Monica Kalia, Co-Founder of Neyber looks at the importance of including staff financial wellbeing in healthy workplace initiatives.
Earlier this year NHS England revealed plans to financially incentivise Trusts to improve the health and wellbeing of their staff in England, as part of their Healthy Workplaces initiative. Will this be the catalyst that transforms employee wellbeing strategies in the health service?
The initiative is being implemented by the newly created ‘Commissioning for Quality and Innovation’ (CQUIN) for wellbeing, which has published guidance designed to help NHS organisations reach a set of health and wellbeing related targets. The focus is on giving staff access to health and wellbeing initiatives that support them in making healthy choices and lives.
NHS organisations are able to negotiate a slice of the £600m national incentive fund in 2016/17 provided that they: improve their score in health and wellbeing related (including MSK and stress) staff survey questions by 5%, transform their onsite healthy eating options and increase the uptake of flu vaccinations for frontline staff to 75%.
Although improving employee wellbeing has been on the agenda in the NHS for some time, to date little impact has been made in reducing absence. The latest figures released by the Health and Social Care Information Centre (HSCIC) show that NHS staff sickness absence for February 2015 and 2016 remained the same at 4.42%. Estimates from Public Health England put the cost to the NHS of staff absence due to poor health at £2.4bn a year – around £1 in every £40 of the total budget, with NHS England stating that if we reduced sickness absence by 1 day per person per year then the NHS would save around £150m, equivalent to around 6,000 full time staff.
Research in the healthcare sector recently undertaken by Neyber ‘The DNA of Financial Wellbeing’ has highlighted just how much of absence and poor health may be due to financial stress. For example, 11% of staff have missed a day at work as a result of financial worries, 35% of staff have less than one month’s savings should something unexpected happen, and as many as 91% of NHS staff in £30-£39K salary bracket said that they were affected by financial worries in the past year.
In addition, the TUC found that household debt is rising again, with total unsecured debt reaching a new high. It rose to £319bn in the third quarter of 2015 – a record high, and well above the £290bn peak in 2008 ahead of the financial crisis. Looked at per household, debt has never been higher at £11,800, up £600 on a year earlier. Unison general secretary, Dave Prentis, commented: “Many of those affected by debt will be public service workers who have suffered eight years of zero pay rises, followed by a government-imposed cap on earnings.”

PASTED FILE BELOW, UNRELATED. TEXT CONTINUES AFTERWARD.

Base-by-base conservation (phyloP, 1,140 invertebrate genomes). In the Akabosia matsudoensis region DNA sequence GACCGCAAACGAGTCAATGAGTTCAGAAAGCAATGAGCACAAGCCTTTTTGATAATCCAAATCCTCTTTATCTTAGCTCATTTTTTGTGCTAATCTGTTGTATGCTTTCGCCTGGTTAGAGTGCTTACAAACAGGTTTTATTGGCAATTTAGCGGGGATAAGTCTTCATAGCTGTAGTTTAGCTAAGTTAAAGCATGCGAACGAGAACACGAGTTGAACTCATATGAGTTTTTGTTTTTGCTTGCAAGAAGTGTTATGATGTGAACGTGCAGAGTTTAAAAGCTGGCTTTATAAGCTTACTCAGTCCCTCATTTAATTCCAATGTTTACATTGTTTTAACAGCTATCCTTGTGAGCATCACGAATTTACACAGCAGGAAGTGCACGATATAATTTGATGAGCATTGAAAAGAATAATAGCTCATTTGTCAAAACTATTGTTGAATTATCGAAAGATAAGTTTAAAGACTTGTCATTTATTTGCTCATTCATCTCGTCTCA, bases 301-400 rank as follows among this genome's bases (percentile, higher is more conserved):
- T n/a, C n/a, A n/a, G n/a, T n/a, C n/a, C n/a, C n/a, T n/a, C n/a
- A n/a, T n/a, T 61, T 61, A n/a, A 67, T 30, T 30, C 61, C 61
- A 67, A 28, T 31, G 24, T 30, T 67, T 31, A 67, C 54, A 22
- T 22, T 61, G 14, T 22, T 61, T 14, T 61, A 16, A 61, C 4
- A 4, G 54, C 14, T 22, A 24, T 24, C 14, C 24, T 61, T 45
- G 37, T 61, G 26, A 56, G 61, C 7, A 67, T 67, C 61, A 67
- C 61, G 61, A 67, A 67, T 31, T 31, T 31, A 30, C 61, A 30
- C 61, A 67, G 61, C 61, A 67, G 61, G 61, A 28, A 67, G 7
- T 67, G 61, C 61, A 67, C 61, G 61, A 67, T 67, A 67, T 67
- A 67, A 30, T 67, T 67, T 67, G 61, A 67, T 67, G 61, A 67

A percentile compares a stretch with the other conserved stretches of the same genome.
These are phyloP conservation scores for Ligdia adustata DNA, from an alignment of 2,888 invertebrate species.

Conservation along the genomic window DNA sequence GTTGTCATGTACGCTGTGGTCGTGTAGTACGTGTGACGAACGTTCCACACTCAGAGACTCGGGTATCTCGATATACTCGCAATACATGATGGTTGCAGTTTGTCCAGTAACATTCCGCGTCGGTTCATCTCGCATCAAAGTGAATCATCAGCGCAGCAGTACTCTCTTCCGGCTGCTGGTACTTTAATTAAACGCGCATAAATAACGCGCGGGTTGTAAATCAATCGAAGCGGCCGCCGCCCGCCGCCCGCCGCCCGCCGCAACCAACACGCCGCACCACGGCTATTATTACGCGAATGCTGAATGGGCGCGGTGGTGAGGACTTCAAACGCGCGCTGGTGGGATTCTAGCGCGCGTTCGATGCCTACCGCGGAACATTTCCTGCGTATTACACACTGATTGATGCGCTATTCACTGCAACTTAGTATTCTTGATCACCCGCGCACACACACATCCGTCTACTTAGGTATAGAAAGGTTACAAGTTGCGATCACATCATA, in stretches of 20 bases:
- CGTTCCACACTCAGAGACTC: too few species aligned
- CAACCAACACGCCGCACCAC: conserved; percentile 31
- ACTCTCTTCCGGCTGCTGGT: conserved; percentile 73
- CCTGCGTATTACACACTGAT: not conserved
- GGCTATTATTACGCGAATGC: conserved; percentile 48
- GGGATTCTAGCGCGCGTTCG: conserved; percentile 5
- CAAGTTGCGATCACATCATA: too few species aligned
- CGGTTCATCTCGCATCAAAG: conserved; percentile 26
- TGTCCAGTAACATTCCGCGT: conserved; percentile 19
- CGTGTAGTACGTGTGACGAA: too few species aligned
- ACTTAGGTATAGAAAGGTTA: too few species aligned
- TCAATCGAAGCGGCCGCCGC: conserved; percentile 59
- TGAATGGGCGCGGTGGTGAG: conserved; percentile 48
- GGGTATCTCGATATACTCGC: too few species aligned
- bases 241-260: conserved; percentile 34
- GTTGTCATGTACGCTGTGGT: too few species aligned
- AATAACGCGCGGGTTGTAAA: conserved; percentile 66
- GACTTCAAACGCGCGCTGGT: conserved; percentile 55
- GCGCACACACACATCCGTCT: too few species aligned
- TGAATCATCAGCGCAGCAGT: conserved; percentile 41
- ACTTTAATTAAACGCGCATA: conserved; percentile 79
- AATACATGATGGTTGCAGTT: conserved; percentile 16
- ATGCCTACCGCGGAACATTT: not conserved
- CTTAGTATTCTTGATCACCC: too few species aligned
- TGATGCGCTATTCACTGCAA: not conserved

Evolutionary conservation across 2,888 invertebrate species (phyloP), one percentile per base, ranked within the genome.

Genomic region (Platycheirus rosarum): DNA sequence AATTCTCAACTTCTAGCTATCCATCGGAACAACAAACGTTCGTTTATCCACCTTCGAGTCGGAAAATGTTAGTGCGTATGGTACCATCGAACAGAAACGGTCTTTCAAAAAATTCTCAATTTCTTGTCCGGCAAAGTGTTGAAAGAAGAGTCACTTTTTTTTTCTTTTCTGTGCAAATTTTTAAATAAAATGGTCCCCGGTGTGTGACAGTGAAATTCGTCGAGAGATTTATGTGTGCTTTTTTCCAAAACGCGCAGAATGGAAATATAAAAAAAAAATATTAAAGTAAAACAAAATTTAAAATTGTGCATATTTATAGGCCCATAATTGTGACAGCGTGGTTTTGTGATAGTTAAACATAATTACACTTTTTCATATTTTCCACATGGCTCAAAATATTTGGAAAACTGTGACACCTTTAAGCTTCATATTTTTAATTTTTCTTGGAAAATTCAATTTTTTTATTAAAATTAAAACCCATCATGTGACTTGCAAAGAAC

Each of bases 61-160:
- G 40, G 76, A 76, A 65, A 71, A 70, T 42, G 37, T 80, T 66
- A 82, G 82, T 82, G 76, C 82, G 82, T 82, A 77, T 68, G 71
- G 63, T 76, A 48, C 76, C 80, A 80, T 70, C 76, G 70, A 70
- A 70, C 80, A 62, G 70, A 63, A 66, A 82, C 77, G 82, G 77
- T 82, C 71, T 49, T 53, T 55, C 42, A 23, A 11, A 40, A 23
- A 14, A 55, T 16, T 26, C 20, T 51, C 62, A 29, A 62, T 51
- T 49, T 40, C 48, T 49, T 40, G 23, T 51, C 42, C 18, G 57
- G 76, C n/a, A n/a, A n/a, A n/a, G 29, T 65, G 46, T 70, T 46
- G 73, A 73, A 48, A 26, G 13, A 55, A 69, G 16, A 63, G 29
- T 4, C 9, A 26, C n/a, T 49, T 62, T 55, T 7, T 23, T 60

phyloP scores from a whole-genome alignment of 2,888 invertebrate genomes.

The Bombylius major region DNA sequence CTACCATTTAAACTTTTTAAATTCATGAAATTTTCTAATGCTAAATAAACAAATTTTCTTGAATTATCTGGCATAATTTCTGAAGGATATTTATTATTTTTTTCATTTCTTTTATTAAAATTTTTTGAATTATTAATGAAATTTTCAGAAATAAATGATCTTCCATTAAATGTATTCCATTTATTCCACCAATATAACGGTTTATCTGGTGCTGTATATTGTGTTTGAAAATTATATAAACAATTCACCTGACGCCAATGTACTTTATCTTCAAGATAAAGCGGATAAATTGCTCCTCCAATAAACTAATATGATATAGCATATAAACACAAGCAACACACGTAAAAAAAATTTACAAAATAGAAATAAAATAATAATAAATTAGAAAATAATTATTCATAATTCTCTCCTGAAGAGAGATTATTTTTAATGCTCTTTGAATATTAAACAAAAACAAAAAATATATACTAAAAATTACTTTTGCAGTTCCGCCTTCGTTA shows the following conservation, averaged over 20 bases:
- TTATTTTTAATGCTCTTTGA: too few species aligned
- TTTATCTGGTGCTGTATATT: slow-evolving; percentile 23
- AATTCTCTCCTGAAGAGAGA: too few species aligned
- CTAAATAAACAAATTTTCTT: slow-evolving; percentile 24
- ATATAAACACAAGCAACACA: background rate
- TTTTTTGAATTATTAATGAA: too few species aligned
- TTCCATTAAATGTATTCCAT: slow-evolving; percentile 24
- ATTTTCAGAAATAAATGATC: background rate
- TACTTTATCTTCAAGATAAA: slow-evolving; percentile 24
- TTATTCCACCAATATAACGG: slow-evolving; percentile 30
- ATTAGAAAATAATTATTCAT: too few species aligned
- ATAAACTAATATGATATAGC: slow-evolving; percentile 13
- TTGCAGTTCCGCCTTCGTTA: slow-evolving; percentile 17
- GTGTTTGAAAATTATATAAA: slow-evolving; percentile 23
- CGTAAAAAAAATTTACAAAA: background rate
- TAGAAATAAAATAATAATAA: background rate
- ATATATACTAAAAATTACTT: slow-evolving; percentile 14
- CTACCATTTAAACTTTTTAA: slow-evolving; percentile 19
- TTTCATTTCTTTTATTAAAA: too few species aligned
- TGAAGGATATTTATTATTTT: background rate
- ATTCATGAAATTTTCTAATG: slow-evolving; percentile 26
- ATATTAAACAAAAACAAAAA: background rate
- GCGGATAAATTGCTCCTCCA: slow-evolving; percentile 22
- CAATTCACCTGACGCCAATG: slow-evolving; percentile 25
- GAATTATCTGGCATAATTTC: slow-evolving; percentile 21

Neyber’s research highlights the importance of including financial wellbeing within your overall wellbeing strategy. The impact of financial stress on physical and mental health is significant, and should not be ignored. Although the continued taboo of financial stress means that 79% of employees report that they are too uncomfortable to discuss financial issues with their employer, when Trusts look at the reports from their EAP providers they often see that there is a pattern of calls in relation to debt issues. We do know that mental health issues account for around a third of sickness absence within the NHS with some estimates suggesting that at some point during their career 15-30% of workers will experience a mental health problem during their working lives. In addition, a cyclical relationship exists between mental health and debt issues. The Money and Mental Health Policy Institute found that people with mental health problems are four to six times more likely to have a debt crisis than those without.
We are working with a number of trusts who are actively building financial wellbeing, education and access to fair finance into their wellbeing strategy as part of their CQUIN applications for 2016/7 and beyond.
It’s time to start the conversation – in the same way that discussing physical and mental health strategies is a relatively recent development in NHS organisations, financial wellbeing should be recognised as core to an individual’s and hence organisation’s overall wellbeing.